1900-1920 Alarming situation

From the enlightenment of masses to scientific research

The Anti-Tuberculosis Association of Tampere, which appointed Anna Wikander as its secretary, was founded in 1912 by physicians living in Tampere. A pulmonary tuberculosis sanatorium was completed in 1915, the building of which was initiated by the association. Anna Wikander was also advocating a municipal hospital in Tampere, which came into being in Kangasala in 1931. Wikander died in 1938 and she bequeathed her estate to the Anti-Tuberculosis Association of Tampere.

In 1954 the Anti-Tuberculosis Association of Tampere relinquished all its property to the Tuberculosis Foundation of Tampere, which had been founded the same year to continue the heritage of the Anti-Tuberculosis Association of Tampere and to enhance scientific research. The aim of the Foundation was to support scientific research on and to prevent the spread of tuberculosis.

The focus of anti-tuberculosis programmes had started to shift from the enlightenment of population to scientific research in the 1950s. Tuberculosis was still a major problem. In 1952 it was reported that, besides Portugal, Finland had the highest mortality rate of tuberculosis in Europe, 150 cases of death per 100, 000 inhabitants.  Earlier the treatment focused on keeping patients alive and minimizing the spread of the infection, whereas now patients were cured with effective treatments and could return to their homes and to their work sooner than earlier.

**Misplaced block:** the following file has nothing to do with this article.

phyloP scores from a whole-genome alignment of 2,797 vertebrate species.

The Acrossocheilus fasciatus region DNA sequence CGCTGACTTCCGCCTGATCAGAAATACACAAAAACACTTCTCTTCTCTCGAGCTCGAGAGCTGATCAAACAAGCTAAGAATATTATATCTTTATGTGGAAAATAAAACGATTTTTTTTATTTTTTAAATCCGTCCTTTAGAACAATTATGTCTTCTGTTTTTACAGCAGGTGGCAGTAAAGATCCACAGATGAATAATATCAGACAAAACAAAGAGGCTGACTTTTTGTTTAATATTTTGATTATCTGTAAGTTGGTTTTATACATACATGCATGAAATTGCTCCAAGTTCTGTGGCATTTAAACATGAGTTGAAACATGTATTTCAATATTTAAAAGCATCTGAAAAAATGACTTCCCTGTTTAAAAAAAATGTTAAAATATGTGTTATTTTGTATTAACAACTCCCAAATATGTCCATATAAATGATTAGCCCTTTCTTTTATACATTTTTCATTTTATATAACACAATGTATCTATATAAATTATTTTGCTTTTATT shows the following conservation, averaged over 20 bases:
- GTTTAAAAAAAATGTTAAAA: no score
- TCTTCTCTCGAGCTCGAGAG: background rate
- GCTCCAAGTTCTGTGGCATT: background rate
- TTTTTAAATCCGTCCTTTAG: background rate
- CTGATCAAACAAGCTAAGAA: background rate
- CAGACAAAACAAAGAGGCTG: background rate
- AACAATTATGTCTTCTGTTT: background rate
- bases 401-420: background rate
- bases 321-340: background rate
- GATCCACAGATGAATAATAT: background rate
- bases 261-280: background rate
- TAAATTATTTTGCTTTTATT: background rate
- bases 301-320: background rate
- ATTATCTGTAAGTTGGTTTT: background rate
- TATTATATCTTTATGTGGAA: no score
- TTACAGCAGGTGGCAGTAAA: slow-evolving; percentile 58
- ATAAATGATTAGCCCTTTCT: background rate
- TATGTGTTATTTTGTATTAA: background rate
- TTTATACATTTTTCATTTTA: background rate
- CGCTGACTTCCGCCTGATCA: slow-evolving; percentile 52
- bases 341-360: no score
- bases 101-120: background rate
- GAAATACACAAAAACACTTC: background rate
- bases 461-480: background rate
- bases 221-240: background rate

The arrival of the 1960s brought new medications and Calmette vaccination had revolutionalized the treatment and management of tuberculosis. The rules of the foundation stated in the 1960s that scholarships are to be awarded for scientific research. Tuberculosis started to become less common as a cause of death. In the 1960s the hospitals had more and more post-middle aged patients who received treatment because of the tuberculosis related complications instead of the disease itself. Earlier most patients had been young people.